U.S. farmland prices have doubled over the last decade, but this pricing bubble may soon burst, sending farmland prices dropping 20 percent. Some now question what will happen when monetary policy is tightened and the supply of grain grows.
“When we get a combination of those two things – declining grain prices and rising interest rates – we’re going to see an adjustment in farmland values in the Midwest,” Stephen Gabriel, chief economist at the Farm Credit Administration, told The Financial Times. “A 20 percent decline would not be out of the question.”
The repercussions of falling land prices would likely go well beyond farming. Concerns about the U.S. farm Credit System, raised by Fitch Ratings, question the system’s credit quality if and when land values begin to fall.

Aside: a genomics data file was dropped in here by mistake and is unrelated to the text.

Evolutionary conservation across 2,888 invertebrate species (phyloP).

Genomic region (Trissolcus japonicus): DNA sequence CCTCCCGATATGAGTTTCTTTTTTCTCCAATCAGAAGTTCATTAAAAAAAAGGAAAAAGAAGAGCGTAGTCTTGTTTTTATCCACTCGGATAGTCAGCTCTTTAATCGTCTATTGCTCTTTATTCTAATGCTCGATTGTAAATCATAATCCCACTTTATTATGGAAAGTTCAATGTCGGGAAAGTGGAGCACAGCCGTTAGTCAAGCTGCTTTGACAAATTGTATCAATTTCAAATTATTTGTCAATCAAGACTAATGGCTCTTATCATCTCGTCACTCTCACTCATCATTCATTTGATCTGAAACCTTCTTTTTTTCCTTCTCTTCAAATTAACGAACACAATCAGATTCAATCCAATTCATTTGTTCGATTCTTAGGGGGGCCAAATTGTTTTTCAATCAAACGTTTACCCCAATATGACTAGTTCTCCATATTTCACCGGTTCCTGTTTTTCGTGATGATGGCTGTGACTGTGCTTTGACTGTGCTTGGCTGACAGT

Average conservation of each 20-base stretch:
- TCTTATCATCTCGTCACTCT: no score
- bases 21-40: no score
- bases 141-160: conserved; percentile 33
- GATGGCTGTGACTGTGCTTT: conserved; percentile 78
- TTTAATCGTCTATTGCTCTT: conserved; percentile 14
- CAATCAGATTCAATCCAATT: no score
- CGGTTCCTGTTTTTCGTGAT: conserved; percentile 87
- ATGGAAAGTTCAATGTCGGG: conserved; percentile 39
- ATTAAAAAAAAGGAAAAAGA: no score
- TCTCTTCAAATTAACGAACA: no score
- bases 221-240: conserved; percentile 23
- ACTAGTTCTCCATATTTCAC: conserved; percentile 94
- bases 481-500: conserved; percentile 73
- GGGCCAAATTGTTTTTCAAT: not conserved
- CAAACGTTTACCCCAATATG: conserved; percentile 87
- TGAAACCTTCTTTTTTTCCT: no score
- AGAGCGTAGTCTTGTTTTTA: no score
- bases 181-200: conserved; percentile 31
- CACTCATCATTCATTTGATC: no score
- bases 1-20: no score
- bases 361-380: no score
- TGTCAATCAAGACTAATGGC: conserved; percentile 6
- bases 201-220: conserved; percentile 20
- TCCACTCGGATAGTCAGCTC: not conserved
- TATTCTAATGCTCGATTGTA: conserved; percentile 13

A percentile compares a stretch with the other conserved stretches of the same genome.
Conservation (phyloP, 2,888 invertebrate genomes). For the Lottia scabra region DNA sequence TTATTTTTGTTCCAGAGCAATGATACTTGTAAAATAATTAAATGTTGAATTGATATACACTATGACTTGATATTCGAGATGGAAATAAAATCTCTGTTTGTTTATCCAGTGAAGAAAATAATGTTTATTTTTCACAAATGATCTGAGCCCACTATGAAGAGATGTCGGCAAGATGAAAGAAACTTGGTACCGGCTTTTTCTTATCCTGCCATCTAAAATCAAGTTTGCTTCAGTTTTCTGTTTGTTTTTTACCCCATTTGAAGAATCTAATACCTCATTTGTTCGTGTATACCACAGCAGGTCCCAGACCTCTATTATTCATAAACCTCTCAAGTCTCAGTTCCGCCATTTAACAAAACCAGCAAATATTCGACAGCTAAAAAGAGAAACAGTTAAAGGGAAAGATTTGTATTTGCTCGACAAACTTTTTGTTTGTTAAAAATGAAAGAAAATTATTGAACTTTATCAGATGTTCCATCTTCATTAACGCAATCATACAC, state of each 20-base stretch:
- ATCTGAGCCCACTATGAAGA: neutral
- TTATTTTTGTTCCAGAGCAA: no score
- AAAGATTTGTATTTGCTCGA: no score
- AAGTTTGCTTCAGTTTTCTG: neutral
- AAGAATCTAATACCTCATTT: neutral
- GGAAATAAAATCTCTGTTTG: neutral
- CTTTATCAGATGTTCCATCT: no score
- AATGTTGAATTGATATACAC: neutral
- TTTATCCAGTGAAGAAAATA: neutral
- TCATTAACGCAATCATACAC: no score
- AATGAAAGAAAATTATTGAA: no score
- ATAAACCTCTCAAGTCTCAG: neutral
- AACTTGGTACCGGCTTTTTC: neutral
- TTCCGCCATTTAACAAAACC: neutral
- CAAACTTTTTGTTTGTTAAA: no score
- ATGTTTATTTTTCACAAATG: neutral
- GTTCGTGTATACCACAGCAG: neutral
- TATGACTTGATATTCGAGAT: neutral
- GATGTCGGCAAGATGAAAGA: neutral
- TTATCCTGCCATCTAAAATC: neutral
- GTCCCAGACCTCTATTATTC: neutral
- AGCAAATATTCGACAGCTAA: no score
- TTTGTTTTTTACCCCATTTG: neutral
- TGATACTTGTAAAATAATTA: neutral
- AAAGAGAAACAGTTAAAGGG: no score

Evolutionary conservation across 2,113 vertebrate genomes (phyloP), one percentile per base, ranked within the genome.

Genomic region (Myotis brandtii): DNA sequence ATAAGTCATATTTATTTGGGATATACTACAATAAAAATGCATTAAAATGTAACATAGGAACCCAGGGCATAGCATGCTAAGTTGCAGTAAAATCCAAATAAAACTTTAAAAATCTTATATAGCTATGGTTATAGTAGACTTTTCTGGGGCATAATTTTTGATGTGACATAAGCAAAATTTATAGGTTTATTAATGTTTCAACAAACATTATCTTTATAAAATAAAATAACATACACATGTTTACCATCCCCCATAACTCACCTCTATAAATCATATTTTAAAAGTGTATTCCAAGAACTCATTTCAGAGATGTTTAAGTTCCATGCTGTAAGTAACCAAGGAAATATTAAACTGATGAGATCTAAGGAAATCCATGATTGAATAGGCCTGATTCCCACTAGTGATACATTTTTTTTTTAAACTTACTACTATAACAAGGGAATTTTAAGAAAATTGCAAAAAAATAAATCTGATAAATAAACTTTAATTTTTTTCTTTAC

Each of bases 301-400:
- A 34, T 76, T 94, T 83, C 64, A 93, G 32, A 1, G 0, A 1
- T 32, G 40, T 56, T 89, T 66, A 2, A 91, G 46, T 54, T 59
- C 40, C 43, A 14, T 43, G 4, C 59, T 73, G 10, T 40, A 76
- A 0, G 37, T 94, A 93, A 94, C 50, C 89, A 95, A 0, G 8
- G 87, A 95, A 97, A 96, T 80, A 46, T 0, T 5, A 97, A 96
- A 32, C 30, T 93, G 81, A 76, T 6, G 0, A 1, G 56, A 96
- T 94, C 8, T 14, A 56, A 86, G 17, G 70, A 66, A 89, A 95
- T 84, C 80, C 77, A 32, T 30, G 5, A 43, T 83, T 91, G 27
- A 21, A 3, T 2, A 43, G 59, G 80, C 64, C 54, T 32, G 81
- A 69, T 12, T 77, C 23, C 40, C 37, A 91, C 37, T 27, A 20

“The unprecedented spike in farm land values over the past several years is primarily being driven by the confluence of two factors: historic low interest rates and historic high commodity prices. Should these two factors rapidly reverse from their current levels, Fitch would expect a large correction in farm land values,” Fitch Ratings warned in 2012.
A Federal Reserve panel of bankers warned policy-makers of a farmland price bubble in February, according to a Bloomberg report.
“The margin pressures that the low-rate environment has put on financial institutions, coupled with dramatically increased compliance and other infrastructure costs, have caused many to seek higher returns by accepting greater interest-rate or credit risk,” the bankers said.
“Agricultural land prices are veering further from what makes sense. Members believe the run-up in agriculture land prices is a bubble resulting from persistently low interest rates,” the panel added.
The ramifications of a bursting farmland bubble likely won’t be as significant as that of the 1980s. In the decades following that particular burst, farmers have become more financially conservative and better equipped to weather possible downdrafts in land values.